descendants


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Synonyms for descendants

all of the offspring of a given progenitor

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For thirty years past, neither town-record, nor gravestone, nor the directory, nor the knowledge or memory of man, bore any trace of Matthew Maule's descendants.
They had been the settlers of thirteen separate and distinct English colonies, along the margin of the shore of the North American Continent; contiguously situated, but chartered by adventurers of characters variously diversified, including sectarians, religious and political, of all the classes which for the two preceding centuries had agitated and divided the people of the British islands--and with them were intermingled the descendants of Hollanders, Swedes, Germans, and French fugitives from the persecution of the revoker of the Edict of Nantes.
For all that, he was much grieved at the loss of his lance, and saying so to his squire, he added, "I remember having read how a Spanish knight, Diego Perez de Vargas by name, having broken his sword in battle, tore from an oak a ponderous bough or branch, and with it did such things that day, and pounded so many Moors, that he got the surname of Machuca, and he and his descendants from that day forth were called Vargas y Machuca.
Charlemagne and his immediate descendants possessed the reality, as well as the ensigns and dignity of imperial power.
While the court was entirely overgrown with the yellow, moss-like vegetation which blankets practically the entire surface of Mars, yet numerous fountains, statuary, benches, and pergola-like contraptions bore witness to the beauty which the court must have presented in bygone times, when graced by the fair-haired, laughing people whom stern and unalterable cosmic laws had driven not only from their homes, but from all except the vague legends of their descendants.
In the population of Transylvania there are four distinct nationalities: Saxons in the South, and mixed with them the Wallachs, who are the descendants of the Dacians; Magyars in the West, and Szekelys in the East and North.
These descendants of the sect of Zoroaster--the most thrifty, civilised, intelligent, and austere of the East Indians, among whom are counted the richest native merchants of Bombay--were celebrating a sort of religious carnival, with processions and shows, in the midst of which Indian dancing-girls, clothed in rose-coloured gauze, looped up with gold and silver, danced airily, but with perfect modesty, to the sound of viols and the clanging of tambourines.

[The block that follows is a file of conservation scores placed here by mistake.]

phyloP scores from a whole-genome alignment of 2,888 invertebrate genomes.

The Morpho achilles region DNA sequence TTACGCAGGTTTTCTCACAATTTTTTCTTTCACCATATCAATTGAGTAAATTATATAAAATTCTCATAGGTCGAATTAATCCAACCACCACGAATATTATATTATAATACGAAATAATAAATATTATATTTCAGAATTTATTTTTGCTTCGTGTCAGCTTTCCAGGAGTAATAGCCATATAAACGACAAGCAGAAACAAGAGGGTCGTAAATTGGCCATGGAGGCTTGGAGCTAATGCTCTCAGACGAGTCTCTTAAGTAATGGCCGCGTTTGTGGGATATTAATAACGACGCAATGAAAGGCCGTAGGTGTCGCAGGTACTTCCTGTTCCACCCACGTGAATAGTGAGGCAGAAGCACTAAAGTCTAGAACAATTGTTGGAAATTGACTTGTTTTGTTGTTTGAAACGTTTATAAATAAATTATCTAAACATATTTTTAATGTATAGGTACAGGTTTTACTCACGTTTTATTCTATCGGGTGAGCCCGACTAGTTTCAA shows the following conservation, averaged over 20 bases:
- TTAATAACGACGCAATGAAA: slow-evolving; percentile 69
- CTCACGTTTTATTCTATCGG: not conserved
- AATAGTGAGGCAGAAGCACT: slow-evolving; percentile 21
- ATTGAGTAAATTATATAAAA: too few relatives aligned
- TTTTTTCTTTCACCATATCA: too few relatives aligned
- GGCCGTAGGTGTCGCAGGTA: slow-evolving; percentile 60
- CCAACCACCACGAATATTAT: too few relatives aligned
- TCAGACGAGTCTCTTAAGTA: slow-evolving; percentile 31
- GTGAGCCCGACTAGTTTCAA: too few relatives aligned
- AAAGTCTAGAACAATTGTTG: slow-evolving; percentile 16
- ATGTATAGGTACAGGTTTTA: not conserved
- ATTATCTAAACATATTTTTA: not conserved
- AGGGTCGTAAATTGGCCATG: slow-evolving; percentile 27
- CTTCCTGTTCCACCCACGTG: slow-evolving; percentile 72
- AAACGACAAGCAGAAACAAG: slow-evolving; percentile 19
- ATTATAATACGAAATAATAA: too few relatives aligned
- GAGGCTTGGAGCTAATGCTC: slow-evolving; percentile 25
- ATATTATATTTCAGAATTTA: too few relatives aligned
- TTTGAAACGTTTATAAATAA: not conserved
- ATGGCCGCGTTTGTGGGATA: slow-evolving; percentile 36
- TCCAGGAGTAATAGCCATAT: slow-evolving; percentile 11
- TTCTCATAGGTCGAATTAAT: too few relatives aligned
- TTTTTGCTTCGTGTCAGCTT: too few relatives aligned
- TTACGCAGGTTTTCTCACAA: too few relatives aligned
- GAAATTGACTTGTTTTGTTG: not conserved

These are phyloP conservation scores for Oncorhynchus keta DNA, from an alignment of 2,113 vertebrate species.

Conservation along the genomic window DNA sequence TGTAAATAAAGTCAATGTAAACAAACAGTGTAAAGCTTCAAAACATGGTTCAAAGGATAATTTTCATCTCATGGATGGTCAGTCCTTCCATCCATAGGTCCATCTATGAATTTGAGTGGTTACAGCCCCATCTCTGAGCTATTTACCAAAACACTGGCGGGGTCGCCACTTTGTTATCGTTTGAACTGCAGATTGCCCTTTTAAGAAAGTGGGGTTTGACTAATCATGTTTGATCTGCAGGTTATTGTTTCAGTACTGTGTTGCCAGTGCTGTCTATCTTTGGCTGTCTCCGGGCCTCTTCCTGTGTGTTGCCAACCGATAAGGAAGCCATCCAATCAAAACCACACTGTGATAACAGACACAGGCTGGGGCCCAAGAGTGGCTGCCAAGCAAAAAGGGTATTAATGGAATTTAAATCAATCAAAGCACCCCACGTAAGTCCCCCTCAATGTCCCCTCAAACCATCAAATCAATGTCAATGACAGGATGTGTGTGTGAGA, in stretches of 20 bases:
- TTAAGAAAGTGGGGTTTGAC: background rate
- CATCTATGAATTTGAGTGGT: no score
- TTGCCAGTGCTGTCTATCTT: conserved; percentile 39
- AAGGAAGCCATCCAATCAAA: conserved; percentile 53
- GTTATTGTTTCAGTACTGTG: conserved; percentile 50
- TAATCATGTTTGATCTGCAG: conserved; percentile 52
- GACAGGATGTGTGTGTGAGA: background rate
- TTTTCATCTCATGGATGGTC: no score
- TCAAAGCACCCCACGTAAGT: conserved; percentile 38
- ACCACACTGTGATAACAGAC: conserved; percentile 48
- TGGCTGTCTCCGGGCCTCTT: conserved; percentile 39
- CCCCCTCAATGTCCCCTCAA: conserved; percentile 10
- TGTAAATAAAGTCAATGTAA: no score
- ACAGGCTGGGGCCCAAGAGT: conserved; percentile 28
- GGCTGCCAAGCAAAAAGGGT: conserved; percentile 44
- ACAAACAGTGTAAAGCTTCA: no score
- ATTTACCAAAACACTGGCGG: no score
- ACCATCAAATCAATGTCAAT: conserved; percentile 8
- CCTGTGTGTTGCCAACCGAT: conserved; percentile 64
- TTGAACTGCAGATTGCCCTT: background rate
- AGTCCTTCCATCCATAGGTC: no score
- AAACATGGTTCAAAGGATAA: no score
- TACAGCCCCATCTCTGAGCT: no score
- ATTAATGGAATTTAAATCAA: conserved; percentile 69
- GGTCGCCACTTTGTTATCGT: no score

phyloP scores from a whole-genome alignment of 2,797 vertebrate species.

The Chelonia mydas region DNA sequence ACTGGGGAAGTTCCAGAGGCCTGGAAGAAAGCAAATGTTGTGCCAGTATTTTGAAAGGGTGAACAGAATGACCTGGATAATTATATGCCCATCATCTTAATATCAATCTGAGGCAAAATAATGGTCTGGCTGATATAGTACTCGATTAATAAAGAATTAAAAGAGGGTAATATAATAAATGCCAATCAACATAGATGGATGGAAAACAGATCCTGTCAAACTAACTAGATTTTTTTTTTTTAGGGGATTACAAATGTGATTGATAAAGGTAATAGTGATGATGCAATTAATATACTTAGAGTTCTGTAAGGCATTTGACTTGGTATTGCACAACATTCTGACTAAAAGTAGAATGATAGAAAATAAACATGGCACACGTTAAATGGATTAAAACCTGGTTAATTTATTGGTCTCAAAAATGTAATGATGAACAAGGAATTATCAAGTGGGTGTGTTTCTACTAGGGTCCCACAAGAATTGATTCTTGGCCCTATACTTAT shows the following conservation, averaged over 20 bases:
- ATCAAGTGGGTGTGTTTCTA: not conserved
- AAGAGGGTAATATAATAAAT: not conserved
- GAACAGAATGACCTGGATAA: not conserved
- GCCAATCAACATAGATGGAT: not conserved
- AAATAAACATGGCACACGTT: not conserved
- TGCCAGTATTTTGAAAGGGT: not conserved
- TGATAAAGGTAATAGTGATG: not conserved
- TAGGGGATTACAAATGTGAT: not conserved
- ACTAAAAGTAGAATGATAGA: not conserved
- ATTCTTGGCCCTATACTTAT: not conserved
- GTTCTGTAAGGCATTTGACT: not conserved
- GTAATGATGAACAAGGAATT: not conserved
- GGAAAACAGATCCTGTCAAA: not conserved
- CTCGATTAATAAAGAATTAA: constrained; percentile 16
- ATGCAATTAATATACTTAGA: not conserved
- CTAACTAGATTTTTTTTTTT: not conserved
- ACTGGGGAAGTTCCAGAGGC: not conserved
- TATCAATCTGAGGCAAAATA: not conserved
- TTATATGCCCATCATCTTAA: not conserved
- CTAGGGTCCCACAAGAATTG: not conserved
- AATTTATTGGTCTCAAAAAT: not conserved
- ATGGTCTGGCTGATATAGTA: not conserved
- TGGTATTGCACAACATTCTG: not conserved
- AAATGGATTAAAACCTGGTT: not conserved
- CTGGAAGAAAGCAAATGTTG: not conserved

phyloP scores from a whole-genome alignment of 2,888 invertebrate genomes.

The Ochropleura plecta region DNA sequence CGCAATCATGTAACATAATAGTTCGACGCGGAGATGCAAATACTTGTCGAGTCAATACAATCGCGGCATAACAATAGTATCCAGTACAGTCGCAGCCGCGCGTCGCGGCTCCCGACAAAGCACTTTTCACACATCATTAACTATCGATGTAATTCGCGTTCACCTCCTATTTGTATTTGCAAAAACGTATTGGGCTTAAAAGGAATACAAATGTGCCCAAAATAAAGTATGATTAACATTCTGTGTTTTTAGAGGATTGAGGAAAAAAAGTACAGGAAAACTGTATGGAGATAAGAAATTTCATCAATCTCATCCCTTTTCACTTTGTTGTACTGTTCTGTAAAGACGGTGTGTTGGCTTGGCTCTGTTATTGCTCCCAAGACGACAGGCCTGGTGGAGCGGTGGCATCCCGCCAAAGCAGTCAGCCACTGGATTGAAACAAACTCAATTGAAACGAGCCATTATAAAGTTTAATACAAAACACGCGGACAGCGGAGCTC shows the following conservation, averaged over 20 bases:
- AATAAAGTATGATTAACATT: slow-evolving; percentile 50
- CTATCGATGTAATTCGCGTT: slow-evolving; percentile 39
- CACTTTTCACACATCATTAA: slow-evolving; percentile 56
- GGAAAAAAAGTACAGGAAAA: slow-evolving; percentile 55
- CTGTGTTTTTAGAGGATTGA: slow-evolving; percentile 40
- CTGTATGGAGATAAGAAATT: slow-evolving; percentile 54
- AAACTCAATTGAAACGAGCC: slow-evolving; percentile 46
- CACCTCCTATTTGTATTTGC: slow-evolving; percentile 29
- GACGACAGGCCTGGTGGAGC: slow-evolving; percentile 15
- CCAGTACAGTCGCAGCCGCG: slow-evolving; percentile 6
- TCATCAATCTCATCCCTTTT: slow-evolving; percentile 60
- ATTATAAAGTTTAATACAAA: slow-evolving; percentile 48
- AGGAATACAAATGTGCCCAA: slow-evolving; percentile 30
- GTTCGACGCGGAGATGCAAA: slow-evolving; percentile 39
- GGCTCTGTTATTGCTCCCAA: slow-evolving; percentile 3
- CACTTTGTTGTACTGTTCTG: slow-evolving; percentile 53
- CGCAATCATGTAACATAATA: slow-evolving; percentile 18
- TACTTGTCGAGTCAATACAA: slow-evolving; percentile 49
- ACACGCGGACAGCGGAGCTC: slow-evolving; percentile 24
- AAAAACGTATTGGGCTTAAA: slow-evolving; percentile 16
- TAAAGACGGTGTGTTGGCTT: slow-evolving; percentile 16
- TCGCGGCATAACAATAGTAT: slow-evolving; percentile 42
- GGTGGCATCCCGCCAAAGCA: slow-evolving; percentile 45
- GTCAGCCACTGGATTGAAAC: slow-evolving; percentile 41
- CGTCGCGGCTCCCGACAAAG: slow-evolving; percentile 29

But, gradually, the truth dawned on me: that Man had not remained one species, but had differentiated into two distinct animals: that my graceful children of the Upper-world were not the sole descendants of our generation, but that this bleached, obscene, nocturnal Thing, which had flashed before me, was also heir to all the ages.
This village, constructed in a singular and picturesque manner, half Moorish, half Spanish, still remains, and is inhabited by descendants of the first comers, who speak the language of their fathers.
Though more than sixty years had elapsed since the pilgrims came, this crowd of their descendants still showed the strong and sombre features of their character perhaps more strikingly in such a stern emergency than on happier occasions.
But he believed that the red men were the descendants of those lost tribes of Israel of whom history has been able to tell us nothing for thousands of years.
This migration had occurred as far back as the reign of Queen Anne; and their descendants were now living, in great peace and plenty, on the fertile borders of that beautiful stream.
Archer and her son and daughter, like every one else in New York, knew who these privileged beings were: the Dagonets of Washington Square, who came of an old English county family allied with the Pitts and Foxes; the Lannings, who had intermarried with the descendants of Count de Grasse, and the van der Luydens, direct descendants of the first Dutch governor of Manhattan, and related by pre-revolutionary marriages to several members of the French and British aristocracy.
but the society of many families, which was first instituted for their lasting, mutual advantage, is called a village, and a village is most naturally composed of the descendants of one family, whom some persons call homogalaktes, the children and the children's children thereof: for which reason cities were originally governed by kings, as the barbarian states now are, which are composed of those who had before submitted to kingly government; for every family is governed by the elder, as are the branches thereof, on account of their relationship thereunto, which is what Homer says, "Each one ruled his wife and child;" and in this scattered manner they formerly lived.
They and their descendants wandered forty years in the desert, and then Moses, the gifted warrior, poet, statesman and philosopher, went up into Pisgah and met his mysterious fate.